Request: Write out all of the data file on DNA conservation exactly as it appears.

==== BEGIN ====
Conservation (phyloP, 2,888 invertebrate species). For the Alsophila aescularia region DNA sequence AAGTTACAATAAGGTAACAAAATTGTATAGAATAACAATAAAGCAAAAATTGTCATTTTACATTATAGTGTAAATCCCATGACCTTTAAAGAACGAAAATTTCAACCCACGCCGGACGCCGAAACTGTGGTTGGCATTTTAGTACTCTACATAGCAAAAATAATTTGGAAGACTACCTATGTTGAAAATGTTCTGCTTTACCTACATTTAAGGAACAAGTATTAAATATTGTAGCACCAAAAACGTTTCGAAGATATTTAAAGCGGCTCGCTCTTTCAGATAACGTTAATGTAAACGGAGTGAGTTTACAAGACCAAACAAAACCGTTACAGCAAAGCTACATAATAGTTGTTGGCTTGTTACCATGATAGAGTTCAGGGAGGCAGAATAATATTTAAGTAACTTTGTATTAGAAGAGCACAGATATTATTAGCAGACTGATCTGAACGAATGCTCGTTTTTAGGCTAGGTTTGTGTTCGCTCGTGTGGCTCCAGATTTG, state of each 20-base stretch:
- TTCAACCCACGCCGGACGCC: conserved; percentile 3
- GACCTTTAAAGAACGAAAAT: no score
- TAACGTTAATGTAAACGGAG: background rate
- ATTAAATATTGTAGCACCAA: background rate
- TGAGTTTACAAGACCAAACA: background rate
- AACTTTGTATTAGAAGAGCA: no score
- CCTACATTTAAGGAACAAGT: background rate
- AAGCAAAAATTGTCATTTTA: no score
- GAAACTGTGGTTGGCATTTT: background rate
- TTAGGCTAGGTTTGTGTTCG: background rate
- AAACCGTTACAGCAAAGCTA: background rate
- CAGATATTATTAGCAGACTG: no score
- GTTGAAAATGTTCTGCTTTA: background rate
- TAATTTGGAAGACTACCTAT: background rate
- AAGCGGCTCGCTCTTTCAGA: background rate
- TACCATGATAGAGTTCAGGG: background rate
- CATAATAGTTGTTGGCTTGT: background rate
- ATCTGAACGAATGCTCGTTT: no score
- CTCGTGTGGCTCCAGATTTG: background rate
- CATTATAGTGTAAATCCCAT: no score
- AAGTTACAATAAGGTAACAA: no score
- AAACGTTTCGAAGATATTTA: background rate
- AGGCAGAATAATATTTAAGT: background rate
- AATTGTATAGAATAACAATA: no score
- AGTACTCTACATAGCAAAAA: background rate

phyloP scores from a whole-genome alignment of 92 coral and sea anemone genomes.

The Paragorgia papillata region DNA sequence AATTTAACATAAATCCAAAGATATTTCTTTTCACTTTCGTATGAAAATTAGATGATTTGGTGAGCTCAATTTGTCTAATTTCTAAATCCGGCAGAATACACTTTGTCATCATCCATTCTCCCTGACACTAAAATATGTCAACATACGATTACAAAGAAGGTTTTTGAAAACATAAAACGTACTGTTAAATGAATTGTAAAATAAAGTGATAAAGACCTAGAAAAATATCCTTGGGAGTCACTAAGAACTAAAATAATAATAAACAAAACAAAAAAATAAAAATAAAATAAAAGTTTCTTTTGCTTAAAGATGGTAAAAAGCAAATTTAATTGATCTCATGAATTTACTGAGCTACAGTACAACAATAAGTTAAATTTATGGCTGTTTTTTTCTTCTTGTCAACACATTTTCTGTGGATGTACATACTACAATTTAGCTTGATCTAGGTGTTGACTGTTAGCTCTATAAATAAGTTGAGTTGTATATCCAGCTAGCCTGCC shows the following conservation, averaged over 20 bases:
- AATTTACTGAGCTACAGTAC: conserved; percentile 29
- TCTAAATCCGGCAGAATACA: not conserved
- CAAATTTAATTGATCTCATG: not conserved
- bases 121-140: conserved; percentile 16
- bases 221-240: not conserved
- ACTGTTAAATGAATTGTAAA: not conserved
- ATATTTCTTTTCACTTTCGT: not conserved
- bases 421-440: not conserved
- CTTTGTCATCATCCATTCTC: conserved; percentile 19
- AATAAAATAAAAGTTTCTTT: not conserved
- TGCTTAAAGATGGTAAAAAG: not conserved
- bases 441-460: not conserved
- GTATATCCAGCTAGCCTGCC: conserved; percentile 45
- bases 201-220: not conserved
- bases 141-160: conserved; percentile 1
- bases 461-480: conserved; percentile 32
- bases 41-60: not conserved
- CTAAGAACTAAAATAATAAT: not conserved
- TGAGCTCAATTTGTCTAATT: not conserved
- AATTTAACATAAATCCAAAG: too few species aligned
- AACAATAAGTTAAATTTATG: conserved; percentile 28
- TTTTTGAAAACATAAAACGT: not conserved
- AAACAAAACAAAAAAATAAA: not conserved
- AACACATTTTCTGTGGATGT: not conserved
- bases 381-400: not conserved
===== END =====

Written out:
Conservation (phyloP, 2,888 invertebrate species). For the Alsophila aescularia region DNA sequence AAGTTACAATAAGGTAACAAAATTGTATAGAATAACAATAAAGCAAAAATTGTCATTTTACATTATAGTGTAAATCCCATGACCTTTAAAGAACGAAAATTTCAACCCACGCCGGACGCCGAAACTGTGGTTGGCATTTTAGTACTCTACATAGCAAAAATAATTTGGAAGACTACCTATGTTGAAAATGTTCTGCTTTACCTACATTTAAGGAACAAGTATTAAATATTGTAGCACCAAAAACGTTTCGAAGATATTTAAAGCGGCTCGCTCTTTCAGATAACGTTAATGTAAACGGAGTGAGTTTACAAGACCAAACAAAACCGTTACAGCAAAGCTACATAATAGTTGTTGGCTTGTTACCATGATAGAGTTCAGGGAGGCAGAATAATATTTAAGTAACTTTGTATTAGAAGAGCACAGATATTATTAGCAGACTGATCTGAACGAATGCTCGTTTTTAGGCTAGGTTTGTGTTCGCTCGTGTGGCTCCAGATTTG, state of each 20-base stretch:
- TTCAACCCACGCCGGACGCC: conserved; percentile 3
- GACCTTTAAAGAACGAAAAT: no score
- TAACGTTAATGTAAACGGAG: background rate
- ATTAAATATTGTAGCACCAA: background rate
- TGAGTTTACAAGACCAAACA: background rate
- AACTTTGTATTAGAAGAGCA: no score
- CCTACATTTAAGGAACAAGT: background rate
- AAGCAAAAATTGTCATTTTA: no score
- GAAACTGTGGTTGGCATTTT: background rate
- TTAGGCTAGGTTTGTGTTCG: background rate
- AAACCGTTACAGCAAAGCTA: background rate
- CAGATATTATTAGCAGACTG: no score
- GTTGAAAATGTTCTGCTTTA: background rate
- TAATTTGGAAGACTACCTAT: background rate
- AAGCGGCTCGCTCTTTCAGA: background rate
- TACCATGATAGAGTTCAGGG: background rate
- CATAATAGTTGTTGGCTTGT: background rate
- ATCTGAACGAATGCTCGTTT: no score
- CTCGTGTGGCTCCAGATTTG: background rate
- CATTATAGTGTAAATCCCAT: no score
- AAGTTACAATAAGGTAACAA: no score
- AAACGTTTCGAAGATATTTA: background rate
- AGGCAGAATAATATTTAAGT: background rate
- AATTGTATAGAATAACAATA: no score
- AGTACTCTACATAGCAAAAA: background rate

phyloP scores from a whole-genome alignment of 92 coral and sea anemone genomes.

The Paragorgia papillata region DNA sequence AATTTAACATAAATCCAAAGATATTTCTTTTCACTTTCGTATGAAAATTAGATGATTTGGTGAGCTCAATTTGTCTAATTTCTAAATCCGGCAGAATACACTTTGTCATCATCCATTCTCCCTGACACTAAAATATGTCAACATACGATTACAAAGAAGGTTTTTGAAAACATAAAACGTACTGTTAAATGAATTGTAAAATAAAGTGATAAAGACCTAGAAAAATATCCTTGGGAGTCACTAAGAACTAAAATAATAATAAACAAAACAAAAAAATAAAAATAAAATAAAAGTTTCTTTTGCTTAAAGATGGTAAAAAGCAAATTTAATTGATCTCATGAATTTACTGAGCTACAGTACAACAATAAGTTAAATTTATGGCTGTTTTTTTCTTCTTGTCAACACATTTTCTGTGGATGTACATACTACAATTTAGCTTGATCTAGGTGTTGACTGTTAGCTCTATAAATAAGTTGAGTTGTATATCCAGCTAGCCTGCC shows the following conservation, averaged over 20 bases:
- AATTTACTGAGCTACAGTAC: conserved; percentile 29
- TCTAAATCCGGCAGAATACA: not conserved
- CAAATTTAATTGATCTCATG: not conserved
- bases 121-140: conserved; percentile 16
- bases 221-240: not conserved
- ACTGTTAAATGAATTGTAAA: not conserved
- ATATTTCTTTTCACTTTCGT: not conserved
- bases 421-440: not conserved
- CTTTGTCATCATCCATTCTC: conserved; percentile 19
- AATAAAATAAAAGTTTCTTT: not conserved
- TGCTTAAAGATGGTAAAAAG: not conserved
- bases 441-460: not conserved
- GTATATCCAGCTAGCCTGCC: conserved; percentile 45
- bases 201-220: not conserved
- bases 141-160: conserved; percentile 1
- bases 461-480: conserved; percentile 32
- bases 41-60: not conserved
- CTAAGAACTAAAATAATAAT: not conserved
- TGAGCTCAATTTGTCTAATT: not conserved
- AATTTAACATAAATCCAAAG: too few species aligned
- AACAATAAGTTAAATTTATG: conserved; percentile 28
- TTTTTGAAAACATAAAACGT: not conserved
- AAACAAAACAAAAAAATAAA: not conserved
- AACACATTTTCTGTGGATGT: not conserved
- bases 381-400: not conserved